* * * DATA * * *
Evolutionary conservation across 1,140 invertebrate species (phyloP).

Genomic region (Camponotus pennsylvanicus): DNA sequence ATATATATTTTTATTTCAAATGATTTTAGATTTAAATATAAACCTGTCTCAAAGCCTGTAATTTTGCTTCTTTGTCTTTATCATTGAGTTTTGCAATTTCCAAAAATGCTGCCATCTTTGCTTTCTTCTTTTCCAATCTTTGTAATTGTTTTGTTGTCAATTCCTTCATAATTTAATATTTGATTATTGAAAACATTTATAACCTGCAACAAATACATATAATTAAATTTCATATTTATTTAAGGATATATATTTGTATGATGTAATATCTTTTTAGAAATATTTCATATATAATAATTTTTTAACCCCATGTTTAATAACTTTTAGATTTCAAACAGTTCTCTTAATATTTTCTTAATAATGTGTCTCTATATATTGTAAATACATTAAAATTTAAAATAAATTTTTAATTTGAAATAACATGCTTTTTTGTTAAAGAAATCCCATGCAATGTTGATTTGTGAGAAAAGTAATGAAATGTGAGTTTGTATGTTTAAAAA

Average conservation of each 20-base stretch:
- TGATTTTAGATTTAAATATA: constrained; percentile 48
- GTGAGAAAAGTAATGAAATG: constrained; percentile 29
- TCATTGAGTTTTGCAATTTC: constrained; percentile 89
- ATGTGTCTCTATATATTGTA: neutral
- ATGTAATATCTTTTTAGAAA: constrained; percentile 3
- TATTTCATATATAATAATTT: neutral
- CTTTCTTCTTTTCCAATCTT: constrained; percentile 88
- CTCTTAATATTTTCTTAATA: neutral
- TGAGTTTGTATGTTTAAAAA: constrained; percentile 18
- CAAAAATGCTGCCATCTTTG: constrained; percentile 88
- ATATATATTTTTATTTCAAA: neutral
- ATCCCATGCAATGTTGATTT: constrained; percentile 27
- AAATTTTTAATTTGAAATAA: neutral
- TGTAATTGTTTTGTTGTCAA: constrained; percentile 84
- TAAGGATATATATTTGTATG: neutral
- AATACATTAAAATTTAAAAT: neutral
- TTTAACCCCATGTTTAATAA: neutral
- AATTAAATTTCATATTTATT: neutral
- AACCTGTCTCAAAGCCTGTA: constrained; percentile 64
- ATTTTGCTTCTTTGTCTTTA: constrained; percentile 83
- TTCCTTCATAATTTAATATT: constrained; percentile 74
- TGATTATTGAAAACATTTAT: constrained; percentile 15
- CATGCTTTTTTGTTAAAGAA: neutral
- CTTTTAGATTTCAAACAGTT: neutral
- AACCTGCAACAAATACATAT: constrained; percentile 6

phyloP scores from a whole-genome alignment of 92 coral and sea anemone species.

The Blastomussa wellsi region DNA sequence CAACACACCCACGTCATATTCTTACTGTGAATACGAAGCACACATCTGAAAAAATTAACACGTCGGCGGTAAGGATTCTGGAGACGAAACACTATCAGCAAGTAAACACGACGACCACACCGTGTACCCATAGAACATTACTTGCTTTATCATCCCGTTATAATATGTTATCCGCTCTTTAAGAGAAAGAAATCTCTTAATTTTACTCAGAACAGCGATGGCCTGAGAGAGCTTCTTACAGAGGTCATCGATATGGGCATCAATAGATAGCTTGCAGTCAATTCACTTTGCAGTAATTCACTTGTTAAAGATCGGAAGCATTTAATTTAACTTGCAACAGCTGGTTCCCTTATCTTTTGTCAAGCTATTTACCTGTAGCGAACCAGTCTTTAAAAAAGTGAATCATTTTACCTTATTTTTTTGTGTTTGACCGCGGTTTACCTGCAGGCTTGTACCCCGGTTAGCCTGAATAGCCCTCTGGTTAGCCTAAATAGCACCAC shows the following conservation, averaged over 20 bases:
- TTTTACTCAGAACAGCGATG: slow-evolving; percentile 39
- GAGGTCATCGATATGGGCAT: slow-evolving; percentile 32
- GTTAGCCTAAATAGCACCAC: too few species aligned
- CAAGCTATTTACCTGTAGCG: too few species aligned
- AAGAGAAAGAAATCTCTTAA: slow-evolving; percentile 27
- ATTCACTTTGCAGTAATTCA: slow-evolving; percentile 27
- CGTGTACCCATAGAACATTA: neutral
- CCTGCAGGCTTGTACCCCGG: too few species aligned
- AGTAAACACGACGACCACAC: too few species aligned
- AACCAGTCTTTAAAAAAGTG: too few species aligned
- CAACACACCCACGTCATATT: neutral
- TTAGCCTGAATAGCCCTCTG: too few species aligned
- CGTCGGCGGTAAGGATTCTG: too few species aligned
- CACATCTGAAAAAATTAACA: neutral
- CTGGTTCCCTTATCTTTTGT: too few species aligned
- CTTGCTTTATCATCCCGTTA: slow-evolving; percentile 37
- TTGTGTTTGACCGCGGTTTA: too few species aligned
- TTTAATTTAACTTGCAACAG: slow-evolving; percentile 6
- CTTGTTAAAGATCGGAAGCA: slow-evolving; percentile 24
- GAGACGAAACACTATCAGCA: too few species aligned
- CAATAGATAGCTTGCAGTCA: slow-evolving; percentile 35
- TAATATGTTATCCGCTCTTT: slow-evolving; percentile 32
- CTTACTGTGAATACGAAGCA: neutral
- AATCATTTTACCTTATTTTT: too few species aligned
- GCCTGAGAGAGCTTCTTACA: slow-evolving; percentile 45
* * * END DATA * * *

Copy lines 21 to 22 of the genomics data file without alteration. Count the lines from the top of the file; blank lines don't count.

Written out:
- AATTAAATTTCATATTTATT: neutral
- AACCTGTCTCAAAGCCTGTA: constrained; percentile 64